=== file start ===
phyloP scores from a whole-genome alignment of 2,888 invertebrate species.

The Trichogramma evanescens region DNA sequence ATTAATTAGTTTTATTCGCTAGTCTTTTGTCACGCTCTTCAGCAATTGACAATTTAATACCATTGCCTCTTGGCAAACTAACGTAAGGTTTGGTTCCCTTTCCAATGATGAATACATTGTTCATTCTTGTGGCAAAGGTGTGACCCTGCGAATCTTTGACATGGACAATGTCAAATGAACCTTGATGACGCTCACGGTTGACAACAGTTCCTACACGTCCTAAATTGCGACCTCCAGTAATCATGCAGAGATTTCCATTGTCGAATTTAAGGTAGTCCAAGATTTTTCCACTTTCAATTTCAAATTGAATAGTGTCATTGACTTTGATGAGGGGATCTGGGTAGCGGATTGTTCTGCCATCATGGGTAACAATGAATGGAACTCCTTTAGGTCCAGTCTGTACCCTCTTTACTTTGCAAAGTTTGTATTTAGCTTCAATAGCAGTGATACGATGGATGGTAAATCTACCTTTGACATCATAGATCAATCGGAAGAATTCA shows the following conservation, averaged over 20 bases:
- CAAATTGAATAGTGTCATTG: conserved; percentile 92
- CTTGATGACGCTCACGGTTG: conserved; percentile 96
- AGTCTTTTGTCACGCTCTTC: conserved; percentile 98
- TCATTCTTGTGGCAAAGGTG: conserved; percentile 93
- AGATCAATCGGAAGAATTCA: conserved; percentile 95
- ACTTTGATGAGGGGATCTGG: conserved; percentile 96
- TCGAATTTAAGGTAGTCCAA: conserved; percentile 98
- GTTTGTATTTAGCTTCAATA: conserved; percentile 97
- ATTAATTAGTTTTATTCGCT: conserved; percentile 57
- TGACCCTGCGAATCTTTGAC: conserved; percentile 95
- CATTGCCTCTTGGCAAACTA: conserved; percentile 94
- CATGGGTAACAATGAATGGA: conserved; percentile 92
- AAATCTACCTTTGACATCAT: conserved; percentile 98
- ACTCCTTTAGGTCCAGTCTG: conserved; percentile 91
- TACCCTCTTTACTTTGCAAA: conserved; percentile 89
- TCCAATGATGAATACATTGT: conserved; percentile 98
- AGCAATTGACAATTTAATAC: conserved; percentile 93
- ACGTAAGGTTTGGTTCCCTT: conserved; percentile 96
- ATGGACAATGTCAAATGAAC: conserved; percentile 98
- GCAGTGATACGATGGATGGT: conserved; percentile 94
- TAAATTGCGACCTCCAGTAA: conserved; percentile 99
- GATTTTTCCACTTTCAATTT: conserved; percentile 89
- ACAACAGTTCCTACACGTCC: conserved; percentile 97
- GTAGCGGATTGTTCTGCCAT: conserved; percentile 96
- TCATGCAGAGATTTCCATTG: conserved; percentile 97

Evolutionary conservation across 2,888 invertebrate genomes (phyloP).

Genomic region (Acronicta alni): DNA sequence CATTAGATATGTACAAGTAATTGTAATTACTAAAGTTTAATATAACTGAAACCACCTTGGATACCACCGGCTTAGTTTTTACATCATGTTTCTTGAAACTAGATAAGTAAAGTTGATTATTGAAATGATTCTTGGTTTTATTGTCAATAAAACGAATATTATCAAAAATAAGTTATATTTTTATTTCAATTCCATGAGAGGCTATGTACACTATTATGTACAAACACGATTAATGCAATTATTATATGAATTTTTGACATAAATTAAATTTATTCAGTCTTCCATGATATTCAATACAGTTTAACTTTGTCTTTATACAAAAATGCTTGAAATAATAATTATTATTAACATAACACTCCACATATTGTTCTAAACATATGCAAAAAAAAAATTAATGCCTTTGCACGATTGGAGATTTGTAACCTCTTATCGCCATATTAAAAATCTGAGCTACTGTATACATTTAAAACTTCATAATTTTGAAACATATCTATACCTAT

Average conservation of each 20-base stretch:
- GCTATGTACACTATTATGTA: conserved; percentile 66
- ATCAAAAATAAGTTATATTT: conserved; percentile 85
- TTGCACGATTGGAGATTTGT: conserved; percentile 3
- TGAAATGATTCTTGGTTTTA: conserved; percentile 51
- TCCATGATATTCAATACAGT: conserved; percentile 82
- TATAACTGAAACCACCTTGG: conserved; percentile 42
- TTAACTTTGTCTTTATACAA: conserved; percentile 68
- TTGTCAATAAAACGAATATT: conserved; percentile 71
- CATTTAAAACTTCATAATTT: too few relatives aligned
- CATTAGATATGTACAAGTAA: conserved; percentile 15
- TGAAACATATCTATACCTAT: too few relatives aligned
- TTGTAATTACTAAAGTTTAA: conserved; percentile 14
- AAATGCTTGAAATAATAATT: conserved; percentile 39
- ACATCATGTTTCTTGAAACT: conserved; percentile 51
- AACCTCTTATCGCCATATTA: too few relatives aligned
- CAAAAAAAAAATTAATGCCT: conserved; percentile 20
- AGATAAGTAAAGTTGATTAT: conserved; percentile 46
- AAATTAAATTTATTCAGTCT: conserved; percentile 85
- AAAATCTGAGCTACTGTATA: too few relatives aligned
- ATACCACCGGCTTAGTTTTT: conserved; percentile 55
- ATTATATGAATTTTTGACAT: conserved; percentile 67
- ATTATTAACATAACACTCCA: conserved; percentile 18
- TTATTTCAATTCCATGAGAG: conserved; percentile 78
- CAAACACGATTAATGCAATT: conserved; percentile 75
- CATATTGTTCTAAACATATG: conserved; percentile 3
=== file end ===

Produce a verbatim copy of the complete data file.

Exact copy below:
phyloP scores from a whole-genome alignment of 2,888 invertebrate species.

The Trichogramma evanescens region DNA sequence ATTAATTAGTTTTATTCGCTAGTCTTTTGTCACGCTCTTCAGCAATTGACAATTTAATACCATTGCCTCTTGGCAAACTAACGTAAGGTTTGGTTCCCTTTCCAATGATGAATACATTGTTCATTCTTGTGGCAAAGGTGTGACCCTGCGAATCTTTGACATGGACAATGTCAAATGAACCTTGATGACGCTCACGGTTGACAACAGTTCCTACACGTCCTAAATTGCGACCTCCAGTAATCATGCAGAGATTTCCATTGTCGAATTTAAGGTAGTCCAAGATTTTTCCACTTTCAATTTCAAATTGAATAGTGTCATTGACTTTGATGAGGGGATCTGGGTAGCGGATTGTTCTGCCATCATGGGTAACAATGAATGGAACTCCTTTAGGTCCAGTCTGTACCCTCTTTACTTTGCAAAGTTTGTATTTAGCTTCAATAGCAGTGATACGATGGATGGTAAATCTACCTTTGACATCATAGATCAATCGGAAGAATTCA shows the following conservation, averaged over 20 bases:
- CAAATTGAATAGTGTCATTG: conserved; percentile 92
- CTTGATGACGCTCACGGTTG: conserved; percentile 96
- AGTCTTTTGTCACGCTCTTC: conserved; percentile 98
- TCATTCTTGTGGCAAAGGTG: conserved; percentile 93
- AGATCAATCGGAAGAATTCA: conserved; percentile 95
- ACTTTGATGAGGGGATCTGG: conserved; percentile 96
- TCGAATTTAAGGTAGTCCAA: conserved; percentile 98
- GTTTGTATTTAGCTTCAATA: conserved; percentile 97
- ATTAATTAGTTTTATTCGCT: conserved; percentile 57
- TGACCCTGCGAATCTTTGAC: conserved; percentile 95
- CATTGCCTCTTGGCAAACTA: conserved; percentile 94
- CATGGGTAACAATGAATGGA: conserved; percentile 92
- AAATCTACCTTTGACATCAT: conserved; percentile 98
- ACTCCTTTAGGTCCAGTCTG: conserved; percentile 91
- TACCCTCTTTACTTTGCAAA: conserved; percentile 89
- TCCAATGATGAATACATTGT: conserved; percentile 98
- AGCAATTGACAATTTAATAC: conserved; percentile 93
- ACGTAAGGTTTGGTTCCCTT: conserved; percentile 96
- ATGGACAATGTCAAATGAAC: conserved; percentile 98
- GCAGTGATACGATGGATGGT: conserved; percentile 94
- TAAATTGCGACCTCCAGTAA: conserved; percentile 99
- GATTTTTCCACTTTCAATTT: conserved; percentile 89
- ACAACAGTTCCTACACGTCC: conserved; percentile 97
- GTAGCGGATTGTTCTGCCAT: conserved; percentile 96
- TCATGCAGAGATTTCCATTG: conserved; percentile 97

Evolutionary conservation across 2,888 invertebrate genomes (phyloP).

Genomic region (Acronicta alni): DNA sequence CATTAGATATGTACAAGTAATTGTAATTACTAAAGTTTAATATAACTGAAACCACCTTGGATACCACCGGCTTAGTTTTTACATCATGTTTCTTGAAACTAGATAAGTAAAGTTGATTATTGAAATGATTCTTGGTTTTATTGTCAATAAAACGAATATTATCAAAAATAAGTTATATTTTTATTTCAATTCCATGAGAGGCTATGTACACTATTATGTACAAACACGATTAATGCAATTATTATATGAATTTTTGACATAAATTAAATTTATTCAGTCTTCCATGATATTCAATACAGTTTAACTTTGTCTTTATACAAAAATGCTTGAAATAATAATTATTATTAACATAACACTCCACATATTGTTCTAAACATATGCAAAAAAAAAATTAATGCCTTTGCACGATTGGAGATTTGTAACCTCTTATCGCCATATTAAAAATCTGAGCTACTGTATACATTTAAAACTTCATAATTTTGAAACATATCTATACCTAT

Average conservation of each 20-base stretch:
- GCTATGTACACTATTATGTA: conserved; percentile 66
- ATCAAAAATAAGTTATATTT: conserved; percentile 85
- TTGCACGATTGGAGATTTGT: conserved; percentile 3
- TGAAATGATTCTTGGTTTTA: conserved; percentile 51
- TCCATGATATTCAATACAGT: conserved; percentile 82
- TATAACTGAAACCACCTTGG: conserved; percentile 42
- TTAACTTTGTCTTTATACAA: conserved; percentile 68
- TTGTCAATAAAACGAATATT: conserved; percentile 71
- CATTTAAAACTTCATAATTT: too few relatives aligned
- CATTAGATATGTACAAGTAA: conserved; percentile 15
- TGAAACATATCTATACCTAT: too few relatives aligned
- TTGTAATTACTAAAGTTTAA: conserved; percentile 14
- AAATGCTTGAAATAATAATT: conserved; percentile 39
- ACATCATGTTTCTTGAAACT: conserved; percentile 51
- AACCTCTTATCGCCATATTA: too few relatives aligned
- CAAAAAAAAAATTAATGCCT: conserved; percentile 20
- AGATAAGTAAAGTTGATTAT: conserved; percentile 46
- AAATTAAATTTATTCAGTCT: conserved; percentile 85
- AAAATCTGAGCTACTGTATA: too few relatives aligned
- ATACCACCGGCTTAGTTTTT: conserved; percentile 55
- ATTATATGAATTTTTGACAT: conserved; percentile 67
- ATTATTAACATAACACTCCA: conserved; percentile 18
- TTATTTCAATTCCATGAGAG: conserved; percentile 78
- CAAACACGATTAATGCAATT: conserved; percentile 75
- CATATTGTTCTAAACATATG: conserved; percentile 3